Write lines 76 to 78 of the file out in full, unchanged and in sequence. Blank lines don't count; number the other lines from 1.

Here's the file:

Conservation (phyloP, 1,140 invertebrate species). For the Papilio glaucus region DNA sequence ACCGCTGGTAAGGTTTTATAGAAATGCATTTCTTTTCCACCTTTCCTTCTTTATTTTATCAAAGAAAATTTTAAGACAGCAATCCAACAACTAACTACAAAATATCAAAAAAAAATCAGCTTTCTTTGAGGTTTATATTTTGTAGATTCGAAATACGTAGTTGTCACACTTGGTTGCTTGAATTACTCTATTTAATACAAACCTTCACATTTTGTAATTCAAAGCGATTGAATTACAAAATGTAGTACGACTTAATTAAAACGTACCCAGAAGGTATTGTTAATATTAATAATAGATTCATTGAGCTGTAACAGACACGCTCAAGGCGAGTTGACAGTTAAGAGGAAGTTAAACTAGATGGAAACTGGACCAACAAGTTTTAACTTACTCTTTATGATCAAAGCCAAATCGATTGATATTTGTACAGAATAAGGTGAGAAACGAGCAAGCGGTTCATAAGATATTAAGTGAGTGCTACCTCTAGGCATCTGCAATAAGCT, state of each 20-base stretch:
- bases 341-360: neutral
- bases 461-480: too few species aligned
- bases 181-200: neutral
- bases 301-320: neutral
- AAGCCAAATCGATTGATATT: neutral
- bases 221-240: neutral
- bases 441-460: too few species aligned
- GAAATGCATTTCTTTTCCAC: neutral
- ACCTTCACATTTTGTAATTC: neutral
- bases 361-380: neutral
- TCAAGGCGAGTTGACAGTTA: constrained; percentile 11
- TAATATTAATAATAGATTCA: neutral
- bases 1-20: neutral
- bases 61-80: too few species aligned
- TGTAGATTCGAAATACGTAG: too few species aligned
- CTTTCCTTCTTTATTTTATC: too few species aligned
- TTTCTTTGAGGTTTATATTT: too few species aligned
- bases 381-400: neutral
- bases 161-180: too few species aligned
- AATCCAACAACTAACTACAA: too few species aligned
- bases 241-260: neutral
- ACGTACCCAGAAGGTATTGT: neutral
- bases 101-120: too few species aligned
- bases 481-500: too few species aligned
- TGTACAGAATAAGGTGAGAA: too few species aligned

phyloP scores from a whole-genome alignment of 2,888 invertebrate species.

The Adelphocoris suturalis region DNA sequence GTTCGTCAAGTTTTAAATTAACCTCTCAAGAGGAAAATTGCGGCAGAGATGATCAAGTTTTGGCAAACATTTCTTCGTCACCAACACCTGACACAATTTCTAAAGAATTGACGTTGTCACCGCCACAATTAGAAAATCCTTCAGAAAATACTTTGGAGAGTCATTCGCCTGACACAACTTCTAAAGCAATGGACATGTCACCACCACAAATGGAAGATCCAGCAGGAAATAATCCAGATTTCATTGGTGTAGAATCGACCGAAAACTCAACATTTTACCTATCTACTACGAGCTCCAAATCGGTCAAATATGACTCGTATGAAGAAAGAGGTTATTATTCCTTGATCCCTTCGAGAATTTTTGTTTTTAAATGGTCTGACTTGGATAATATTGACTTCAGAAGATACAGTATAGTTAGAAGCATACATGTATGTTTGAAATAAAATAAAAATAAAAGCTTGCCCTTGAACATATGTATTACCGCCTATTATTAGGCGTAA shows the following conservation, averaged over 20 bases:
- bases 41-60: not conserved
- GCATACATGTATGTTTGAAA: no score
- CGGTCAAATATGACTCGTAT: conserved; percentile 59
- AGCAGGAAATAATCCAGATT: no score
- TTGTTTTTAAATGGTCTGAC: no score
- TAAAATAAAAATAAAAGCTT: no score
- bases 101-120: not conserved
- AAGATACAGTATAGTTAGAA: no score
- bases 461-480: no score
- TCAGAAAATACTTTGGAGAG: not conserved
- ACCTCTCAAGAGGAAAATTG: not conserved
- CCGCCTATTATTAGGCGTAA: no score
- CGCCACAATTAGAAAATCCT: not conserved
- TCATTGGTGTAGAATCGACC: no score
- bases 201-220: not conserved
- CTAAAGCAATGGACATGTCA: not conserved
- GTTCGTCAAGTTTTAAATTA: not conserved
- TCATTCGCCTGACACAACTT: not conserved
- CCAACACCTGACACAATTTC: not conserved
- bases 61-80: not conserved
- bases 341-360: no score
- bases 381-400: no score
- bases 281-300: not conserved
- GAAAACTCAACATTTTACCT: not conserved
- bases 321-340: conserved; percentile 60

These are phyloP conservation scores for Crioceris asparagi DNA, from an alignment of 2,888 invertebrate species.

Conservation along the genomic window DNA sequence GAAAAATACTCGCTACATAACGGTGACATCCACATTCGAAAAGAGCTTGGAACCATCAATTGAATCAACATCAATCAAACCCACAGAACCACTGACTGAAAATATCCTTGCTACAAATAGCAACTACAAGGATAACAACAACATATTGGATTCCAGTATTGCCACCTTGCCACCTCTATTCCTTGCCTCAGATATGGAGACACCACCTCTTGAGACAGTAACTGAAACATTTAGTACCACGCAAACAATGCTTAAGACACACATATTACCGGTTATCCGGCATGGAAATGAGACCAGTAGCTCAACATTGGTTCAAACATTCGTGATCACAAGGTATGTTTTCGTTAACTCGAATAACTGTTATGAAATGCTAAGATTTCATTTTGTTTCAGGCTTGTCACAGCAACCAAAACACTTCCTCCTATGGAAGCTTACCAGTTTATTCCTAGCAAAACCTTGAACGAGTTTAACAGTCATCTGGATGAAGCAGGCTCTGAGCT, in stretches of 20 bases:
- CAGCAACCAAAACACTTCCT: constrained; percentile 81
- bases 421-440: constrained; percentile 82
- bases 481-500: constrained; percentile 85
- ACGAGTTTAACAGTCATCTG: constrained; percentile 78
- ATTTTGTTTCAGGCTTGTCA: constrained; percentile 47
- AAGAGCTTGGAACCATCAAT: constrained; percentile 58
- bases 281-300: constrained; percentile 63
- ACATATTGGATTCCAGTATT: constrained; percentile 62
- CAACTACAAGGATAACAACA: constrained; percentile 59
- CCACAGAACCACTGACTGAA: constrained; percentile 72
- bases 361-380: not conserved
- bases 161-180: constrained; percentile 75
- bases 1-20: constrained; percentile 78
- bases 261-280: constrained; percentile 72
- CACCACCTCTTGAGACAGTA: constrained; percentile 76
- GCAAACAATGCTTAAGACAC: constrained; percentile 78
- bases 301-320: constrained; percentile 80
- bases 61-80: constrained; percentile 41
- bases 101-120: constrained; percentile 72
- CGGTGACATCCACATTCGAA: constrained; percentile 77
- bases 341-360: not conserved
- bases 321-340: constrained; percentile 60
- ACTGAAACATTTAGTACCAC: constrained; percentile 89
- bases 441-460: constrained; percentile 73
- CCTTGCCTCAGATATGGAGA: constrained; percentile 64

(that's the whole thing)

- bases 341-360: not conserved
- bases 321-340: constrained; percentile 60
- ACTGAAACATTTAGTACCAC: constrained; percentile 89